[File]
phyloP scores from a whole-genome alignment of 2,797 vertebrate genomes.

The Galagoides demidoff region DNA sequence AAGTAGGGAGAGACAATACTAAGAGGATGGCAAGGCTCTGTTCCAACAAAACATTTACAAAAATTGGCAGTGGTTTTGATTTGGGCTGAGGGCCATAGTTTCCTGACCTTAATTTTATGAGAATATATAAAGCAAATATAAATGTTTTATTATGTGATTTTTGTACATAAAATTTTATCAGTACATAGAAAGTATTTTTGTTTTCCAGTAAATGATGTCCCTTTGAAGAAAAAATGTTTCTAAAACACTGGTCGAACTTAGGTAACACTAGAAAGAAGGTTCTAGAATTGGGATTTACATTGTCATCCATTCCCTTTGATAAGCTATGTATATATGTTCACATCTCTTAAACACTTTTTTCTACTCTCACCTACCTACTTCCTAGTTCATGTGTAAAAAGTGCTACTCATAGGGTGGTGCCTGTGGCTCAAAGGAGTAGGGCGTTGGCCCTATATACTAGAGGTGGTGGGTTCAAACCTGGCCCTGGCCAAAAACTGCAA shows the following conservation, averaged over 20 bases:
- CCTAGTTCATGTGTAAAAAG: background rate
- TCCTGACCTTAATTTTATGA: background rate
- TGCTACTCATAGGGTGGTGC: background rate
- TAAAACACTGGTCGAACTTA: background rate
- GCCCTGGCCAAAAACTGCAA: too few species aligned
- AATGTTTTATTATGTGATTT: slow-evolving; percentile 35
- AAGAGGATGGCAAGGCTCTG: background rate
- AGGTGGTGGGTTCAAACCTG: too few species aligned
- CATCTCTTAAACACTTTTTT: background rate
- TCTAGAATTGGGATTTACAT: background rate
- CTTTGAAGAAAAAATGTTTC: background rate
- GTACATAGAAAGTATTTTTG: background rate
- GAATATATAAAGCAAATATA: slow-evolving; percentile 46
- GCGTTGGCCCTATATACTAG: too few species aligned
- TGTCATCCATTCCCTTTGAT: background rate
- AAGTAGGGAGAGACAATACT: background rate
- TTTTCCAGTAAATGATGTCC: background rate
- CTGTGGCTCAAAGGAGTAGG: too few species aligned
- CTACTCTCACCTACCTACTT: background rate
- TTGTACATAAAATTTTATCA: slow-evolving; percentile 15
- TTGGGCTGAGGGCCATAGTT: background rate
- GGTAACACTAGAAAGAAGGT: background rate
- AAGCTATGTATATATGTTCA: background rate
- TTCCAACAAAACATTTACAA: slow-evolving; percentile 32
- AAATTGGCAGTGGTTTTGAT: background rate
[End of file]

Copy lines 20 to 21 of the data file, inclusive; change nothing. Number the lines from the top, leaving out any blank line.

- CTGTGGCTCAAAGGAGTAGG: too few species aligned
- CTACTCTCACCTACCTACTT: background rate